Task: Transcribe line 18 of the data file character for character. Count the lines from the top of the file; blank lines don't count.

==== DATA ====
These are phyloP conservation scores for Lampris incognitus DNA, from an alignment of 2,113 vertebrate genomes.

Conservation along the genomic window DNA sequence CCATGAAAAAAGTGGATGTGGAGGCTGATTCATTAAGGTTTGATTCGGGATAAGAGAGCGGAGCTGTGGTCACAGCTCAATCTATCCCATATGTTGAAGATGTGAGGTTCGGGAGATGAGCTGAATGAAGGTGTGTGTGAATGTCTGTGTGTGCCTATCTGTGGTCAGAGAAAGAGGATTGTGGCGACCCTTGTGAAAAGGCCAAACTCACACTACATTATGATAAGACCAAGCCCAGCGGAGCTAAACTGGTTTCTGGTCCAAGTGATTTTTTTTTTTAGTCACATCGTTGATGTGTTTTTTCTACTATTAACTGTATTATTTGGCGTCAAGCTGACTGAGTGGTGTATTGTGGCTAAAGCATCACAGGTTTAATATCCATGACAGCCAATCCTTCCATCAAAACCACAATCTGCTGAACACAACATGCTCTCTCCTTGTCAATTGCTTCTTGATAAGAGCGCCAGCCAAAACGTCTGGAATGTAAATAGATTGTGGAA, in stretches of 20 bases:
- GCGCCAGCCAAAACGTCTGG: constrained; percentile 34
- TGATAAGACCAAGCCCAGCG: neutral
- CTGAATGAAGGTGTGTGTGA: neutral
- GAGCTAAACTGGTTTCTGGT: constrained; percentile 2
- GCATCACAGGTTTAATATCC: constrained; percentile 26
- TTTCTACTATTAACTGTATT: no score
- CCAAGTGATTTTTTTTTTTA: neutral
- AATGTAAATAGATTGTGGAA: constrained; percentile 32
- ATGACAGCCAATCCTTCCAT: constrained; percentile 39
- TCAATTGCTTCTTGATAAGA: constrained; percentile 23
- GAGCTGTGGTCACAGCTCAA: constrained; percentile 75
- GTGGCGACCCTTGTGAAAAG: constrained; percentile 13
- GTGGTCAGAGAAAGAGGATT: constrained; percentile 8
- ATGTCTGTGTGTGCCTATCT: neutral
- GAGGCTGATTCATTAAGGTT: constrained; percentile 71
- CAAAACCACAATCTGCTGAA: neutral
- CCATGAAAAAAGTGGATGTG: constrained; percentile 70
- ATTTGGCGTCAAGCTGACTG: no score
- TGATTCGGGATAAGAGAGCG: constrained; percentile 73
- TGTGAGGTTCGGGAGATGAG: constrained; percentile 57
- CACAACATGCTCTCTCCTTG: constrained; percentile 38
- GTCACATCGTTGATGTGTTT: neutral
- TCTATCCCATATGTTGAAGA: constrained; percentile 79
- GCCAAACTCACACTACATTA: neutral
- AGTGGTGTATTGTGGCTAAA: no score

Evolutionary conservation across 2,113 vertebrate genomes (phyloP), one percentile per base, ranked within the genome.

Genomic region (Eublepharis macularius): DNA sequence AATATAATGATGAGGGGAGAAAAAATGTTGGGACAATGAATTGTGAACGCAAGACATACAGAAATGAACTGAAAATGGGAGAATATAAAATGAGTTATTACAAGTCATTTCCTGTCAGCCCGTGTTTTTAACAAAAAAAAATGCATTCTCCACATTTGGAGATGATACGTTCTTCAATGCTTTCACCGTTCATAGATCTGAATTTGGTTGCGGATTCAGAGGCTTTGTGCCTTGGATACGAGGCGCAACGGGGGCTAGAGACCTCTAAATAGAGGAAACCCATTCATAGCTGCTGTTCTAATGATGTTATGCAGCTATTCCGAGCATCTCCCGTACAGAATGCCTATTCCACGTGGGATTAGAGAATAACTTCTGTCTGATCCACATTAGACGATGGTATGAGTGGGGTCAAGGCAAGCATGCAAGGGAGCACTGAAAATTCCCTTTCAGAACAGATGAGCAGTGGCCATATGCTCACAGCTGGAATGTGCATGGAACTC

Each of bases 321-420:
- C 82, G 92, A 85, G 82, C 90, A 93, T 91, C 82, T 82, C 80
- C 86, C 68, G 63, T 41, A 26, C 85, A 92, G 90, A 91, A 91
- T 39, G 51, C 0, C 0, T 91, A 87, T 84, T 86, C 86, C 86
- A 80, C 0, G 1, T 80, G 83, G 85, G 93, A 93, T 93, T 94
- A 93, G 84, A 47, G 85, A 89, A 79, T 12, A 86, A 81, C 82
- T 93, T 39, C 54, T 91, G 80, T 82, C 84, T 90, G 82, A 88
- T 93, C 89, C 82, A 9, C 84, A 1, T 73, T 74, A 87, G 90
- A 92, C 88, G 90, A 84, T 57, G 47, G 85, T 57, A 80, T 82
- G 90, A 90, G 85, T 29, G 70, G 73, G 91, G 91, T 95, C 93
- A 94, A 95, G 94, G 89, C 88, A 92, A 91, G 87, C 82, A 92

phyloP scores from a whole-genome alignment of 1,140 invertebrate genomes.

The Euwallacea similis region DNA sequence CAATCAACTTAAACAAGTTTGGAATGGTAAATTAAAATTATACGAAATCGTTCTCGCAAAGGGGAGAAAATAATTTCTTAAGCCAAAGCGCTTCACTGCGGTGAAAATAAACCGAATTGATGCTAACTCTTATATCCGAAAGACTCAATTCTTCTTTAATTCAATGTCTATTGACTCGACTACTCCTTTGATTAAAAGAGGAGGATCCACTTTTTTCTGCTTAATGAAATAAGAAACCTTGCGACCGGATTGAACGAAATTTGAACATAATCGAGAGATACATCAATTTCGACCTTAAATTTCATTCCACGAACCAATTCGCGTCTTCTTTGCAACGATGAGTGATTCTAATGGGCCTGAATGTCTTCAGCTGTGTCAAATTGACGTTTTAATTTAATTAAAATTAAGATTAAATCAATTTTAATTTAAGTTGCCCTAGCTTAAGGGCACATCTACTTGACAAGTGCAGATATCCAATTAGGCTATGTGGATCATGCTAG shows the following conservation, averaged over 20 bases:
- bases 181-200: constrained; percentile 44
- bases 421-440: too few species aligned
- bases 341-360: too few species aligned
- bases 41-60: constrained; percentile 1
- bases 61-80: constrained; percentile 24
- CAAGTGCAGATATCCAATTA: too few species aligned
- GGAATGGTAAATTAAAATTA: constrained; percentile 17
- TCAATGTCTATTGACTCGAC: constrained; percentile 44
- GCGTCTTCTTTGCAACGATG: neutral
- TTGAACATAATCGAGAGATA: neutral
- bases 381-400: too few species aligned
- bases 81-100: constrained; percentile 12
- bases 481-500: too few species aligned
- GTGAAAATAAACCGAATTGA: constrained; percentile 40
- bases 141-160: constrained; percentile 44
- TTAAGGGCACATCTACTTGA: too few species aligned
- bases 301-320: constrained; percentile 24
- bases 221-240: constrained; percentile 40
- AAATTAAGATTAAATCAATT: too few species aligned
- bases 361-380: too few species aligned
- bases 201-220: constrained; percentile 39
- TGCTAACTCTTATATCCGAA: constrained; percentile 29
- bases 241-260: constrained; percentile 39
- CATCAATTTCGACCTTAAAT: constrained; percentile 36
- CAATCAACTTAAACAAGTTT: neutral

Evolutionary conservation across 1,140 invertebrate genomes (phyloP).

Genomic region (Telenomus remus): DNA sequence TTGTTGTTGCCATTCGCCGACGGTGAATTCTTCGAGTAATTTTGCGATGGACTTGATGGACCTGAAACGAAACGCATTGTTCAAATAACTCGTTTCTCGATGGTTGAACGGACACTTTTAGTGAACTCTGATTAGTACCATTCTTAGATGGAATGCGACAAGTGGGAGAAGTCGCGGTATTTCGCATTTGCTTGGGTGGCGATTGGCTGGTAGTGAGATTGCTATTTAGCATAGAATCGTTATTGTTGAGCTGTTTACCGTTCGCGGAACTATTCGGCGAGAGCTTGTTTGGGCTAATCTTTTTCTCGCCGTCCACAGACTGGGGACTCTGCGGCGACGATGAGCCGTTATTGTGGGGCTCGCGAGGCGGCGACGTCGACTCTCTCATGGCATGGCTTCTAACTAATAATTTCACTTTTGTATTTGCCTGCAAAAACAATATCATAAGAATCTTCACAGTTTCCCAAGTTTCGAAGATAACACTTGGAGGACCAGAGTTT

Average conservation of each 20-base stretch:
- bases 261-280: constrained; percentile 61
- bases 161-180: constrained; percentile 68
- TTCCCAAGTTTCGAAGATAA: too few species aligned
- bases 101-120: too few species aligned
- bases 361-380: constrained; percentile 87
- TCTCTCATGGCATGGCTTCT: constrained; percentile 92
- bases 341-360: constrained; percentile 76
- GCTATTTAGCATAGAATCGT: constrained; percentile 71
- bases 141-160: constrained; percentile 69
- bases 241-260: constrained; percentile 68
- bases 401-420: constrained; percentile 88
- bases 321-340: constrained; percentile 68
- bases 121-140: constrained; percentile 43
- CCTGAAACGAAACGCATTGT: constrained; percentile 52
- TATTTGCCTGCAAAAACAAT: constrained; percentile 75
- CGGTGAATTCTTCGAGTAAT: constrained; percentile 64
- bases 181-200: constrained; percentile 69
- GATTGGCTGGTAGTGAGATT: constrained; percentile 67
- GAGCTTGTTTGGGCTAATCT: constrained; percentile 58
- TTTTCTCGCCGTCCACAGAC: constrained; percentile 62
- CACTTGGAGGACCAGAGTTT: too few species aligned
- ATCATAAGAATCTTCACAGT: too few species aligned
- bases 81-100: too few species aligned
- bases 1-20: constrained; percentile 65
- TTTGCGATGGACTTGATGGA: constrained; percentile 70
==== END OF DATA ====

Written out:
- CAAAACCACAATCTGCTGAA: neutral